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Think Beyond The Mouse: A Pop Culture List for the Little Ones

The perfect pop culture education guide for your little one

Books to read, music to share, and movies to watch with your child when you’re tired of Mickey Mouse reruns

Lemony Snickets

The best part of having a child is the chance to mould a tiny mind into something fabulous (or into your own evil sidekick, whatever you prefer!). I am hundred percent willing to outsource the feeding, the cleaning, the putting-to-sleep, the teaching-how-to-climb-a-tree to others, just as long as I get to be the one who reads to my child every night.

Ah, who am I kidding!! As seasoned parents will tell me, all such efforts are probably futile and she will be her own person with her own terrible tastes just like her mother was! Having said that, there are bits and pieces of pop culture I can’t wait to introduce to her over the next few years- and these 10 are probably right on top of that list.

1. Haroun and the Sea of Stories- the best book Salman Rushdie has ever written. PERIOD. Maybe because he wrote it to his son in absentia? As a paean to the art of storytelling and fantasy itself, its lessons of wonder are just as relevant for the parent as they are for the child.


Haroun and The Sea of Stories


2. Wall-E- one of the greatest love stories ever- even if it is between two robots. And it teaches little children about the perils of waste and sloth in a much more poetic way than any documentary could.
3. The Poetry of Shel Silverstein-  There’s something to be said for an adult’s ability to speak in a child’s language without talking down to her. And every single one of Shel Silverstein’s poems represents just such a skill. They are by turns funny and gruesome and caustic- all the things little children are when we are not protecting them from all that’s ugly in the world. His most famous book The Giving Tree tells the tale of a tree who befriends and nourishes a child from birth until it is reduced to a stump by the grown up child’s needs. And his shorter poems- though funnier- are just as direct and honest.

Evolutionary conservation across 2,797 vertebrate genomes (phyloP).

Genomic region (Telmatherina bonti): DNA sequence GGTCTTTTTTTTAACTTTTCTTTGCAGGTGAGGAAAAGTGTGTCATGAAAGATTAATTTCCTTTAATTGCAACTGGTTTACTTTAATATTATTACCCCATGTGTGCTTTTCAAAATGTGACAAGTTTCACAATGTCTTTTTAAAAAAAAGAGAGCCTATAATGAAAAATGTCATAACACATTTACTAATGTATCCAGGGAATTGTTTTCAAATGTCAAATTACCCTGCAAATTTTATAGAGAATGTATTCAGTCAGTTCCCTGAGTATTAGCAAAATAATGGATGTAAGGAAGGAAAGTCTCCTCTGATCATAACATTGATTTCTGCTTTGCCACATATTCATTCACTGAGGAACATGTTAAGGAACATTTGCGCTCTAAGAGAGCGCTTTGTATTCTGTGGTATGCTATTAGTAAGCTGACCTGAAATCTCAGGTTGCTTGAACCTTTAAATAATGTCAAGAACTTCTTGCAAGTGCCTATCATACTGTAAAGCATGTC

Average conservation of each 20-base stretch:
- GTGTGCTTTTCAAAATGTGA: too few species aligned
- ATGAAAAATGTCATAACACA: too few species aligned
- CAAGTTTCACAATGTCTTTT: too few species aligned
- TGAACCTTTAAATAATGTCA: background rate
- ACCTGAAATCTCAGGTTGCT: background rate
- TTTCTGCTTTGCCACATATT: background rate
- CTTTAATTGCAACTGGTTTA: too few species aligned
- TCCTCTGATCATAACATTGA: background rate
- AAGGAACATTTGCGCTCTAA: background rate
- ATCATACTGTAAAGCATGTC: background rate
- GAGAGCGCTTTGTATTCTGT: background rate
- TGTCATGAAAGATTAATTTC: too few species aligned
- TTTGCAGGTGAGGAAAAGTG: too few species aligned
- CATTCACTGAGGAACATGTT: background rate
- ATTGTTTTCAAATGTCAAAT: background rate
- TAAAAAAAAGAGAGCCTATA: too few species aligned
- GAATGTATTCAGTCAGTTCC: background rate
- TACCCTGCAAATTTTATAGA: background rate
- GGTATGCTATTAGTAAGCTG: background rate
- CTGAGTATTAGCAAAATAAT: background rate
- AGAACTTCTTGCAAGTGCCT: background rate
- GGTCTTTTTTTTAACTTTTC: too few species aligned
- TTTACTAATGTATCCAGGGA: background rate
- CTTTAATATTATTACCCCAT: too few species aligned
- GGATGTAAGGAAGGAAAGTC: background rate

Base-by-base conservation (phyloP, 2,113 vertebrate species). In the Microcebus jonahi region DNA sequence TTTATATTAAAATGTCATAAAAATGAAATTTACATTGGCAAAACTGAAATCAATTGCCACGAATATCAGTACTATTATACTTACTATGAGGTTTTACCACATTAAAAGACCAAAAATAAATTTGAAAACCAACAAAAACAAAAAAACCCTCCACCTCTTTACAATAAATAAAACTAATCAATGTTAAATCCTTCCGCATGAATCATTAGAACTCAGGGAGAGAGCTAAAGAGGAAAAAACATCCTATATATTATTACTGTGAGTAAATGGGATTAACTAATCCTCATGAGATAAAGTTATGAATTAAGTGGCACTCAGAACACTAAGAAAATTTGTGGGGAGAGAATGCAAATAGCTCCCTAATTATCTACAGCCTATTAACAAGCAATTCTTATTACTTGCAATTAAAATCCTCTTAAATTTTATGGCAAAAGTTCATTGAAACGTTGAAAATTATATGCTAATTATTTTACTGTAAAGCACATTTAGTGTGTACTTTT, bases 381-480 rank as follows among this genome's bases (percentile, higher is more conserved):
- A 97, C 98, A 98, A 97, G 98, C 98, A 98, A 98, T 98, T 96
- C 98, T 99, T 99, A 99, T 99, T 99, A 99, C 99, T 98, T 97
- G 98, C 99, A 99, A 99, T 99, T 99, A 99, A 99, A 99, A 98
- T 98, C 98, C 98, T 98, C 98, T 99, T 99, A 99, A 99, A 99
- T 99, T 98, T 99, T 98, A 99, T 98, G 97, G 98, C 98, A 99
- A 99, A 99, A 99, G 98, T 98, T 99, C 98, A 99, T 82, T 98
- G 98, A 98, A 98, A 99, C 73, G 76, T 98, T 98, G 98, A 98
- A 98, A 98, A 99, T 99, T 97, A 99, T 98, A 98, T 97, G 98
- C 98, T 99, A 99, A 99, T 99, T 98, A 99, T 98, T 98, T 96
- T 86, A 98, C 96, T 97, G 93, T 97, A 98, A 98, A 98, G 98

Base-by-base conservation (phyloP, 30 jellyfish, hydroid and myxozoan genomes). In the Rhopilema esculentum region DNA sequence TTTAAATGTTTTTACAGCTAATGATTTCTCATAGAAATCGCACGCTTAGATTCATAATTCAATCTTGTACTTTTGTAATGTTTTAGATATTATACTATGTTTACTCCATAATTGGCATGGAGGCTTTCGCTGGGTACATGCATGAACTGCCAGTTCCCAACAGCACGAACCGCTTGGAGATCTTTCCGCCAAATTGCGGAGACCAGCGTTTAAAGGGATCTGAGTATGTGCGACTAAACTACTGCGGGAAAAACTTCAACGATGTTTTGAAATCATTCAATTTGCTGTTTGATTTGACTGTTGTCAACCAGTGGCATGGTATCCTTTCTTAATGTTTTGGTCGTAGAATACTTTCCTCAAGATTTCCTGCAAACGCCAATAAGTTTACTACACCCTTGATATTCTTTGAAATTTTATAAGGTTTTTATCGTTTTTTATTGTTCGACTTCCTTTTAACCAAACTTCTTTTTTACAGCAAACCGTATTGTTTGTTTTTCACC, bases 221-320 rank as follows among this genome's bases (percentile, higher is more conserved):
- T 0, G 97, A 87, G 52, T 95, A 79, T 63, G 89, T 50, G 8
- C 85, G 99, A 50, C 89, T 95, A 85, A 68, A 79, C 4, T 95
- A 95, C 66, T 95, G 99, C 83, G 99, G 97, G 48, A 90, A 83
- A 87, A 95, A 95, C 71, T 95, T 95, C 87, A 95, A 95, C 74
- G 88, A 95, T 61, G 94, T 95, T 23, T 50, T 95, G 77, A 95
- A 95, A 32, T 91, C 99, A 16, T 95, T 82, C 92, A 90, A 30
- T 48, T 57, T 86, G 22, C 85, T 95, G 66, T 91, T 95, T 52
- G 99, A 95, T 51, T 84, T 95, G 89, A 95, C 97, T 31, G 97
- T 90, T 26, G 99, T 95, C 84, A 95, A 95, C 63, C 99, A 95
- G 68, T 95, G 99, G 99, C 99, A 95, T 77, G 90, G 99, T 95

Oh, if you’re a bird, be an early bird

And catch the worm for your breakfast plate.

If you’re a bird, be an early early bird—

But if you’re a worm, sleep late.

4. The entire oeuvre of The Beatles- There’s a right song for every age- and a lyric to deal with everything that life throws at you.  Be it your first best friend or your first love, or your need to start a revolution. We can start with Obladi Oblada and Michelle (bonus, The Beatles can teach you French!) or even the Yellow Submarine, with its pretend sea-creatures then move on to Please Please Me once she’s old enough, and end her education with The White Album and Revolver once she’s ready for them.

5. All of Harry PotterHundreds of pages of entertainment, great characters, a lot of heart and  so many laughs. But the reason I would like my daughter to read Harry Potter is so that she understands just how quickly the light can turn to darkness, and learn to embrace the troughs of life with just as much vigour as the peaks.

Harry Potter Quote

6. The Lemony Snickets’ Series- A perfect book series for your wise cracking slightly mopey youngster with a taste for the macabre. We may coddle them all we want, but most children take surprisingly well to black humour and the mordant misery of these books is just right for their pre-teens.


Lemony Snickets

7. Matilda- by Roald Dahl- one of my greatest regrets is that I discovered Roald Dahl’s books when I was too old for them and I can’t wait for Baguette to discover them at the right age. The escape fantasy that Matilda’s telekinetic revenge provides is just the right antidote to all the silliness of the adults around her.



8. The Soundtrack to Mary Poppinsbecause who doesn’t dream of a nanny like the irresistible Ms. Andrews? And because a spoonful of sugar really does help the medicine go down. And because every single song is a classic and an instant pick-me-upper!

9. Chalti Ka Naam Gaadi/ Half Ticketothers may pick Charlie Chaplin, but for us desi kids, Kishore Kumar and his manic manoeuvrings are a lot more accessible (Plus the songs, ohh the songs!!!). I remember rolling on the floor when I first saw paanch rupaiah baarah anna and even if she is not quite sure what that means any more (try paanch sau rupaiah 12 dollar instead), I hope my little one laughs too! As for the misogyny in the movies, I hope she learns to notice it and to appreciate that the world is not a perfect place- and how that doesn’t make it any less funnier!

10. Ruskin Bond and his Rusty series- Gentle tales with just the right mix of humour and pathos for little minds. Besides, what better gift can we give our children, than the love for simple things and foggy mountainsides!

What are the pieces of pop culture you’re dying to share with your perfect little monster? Tell us in the comments below.

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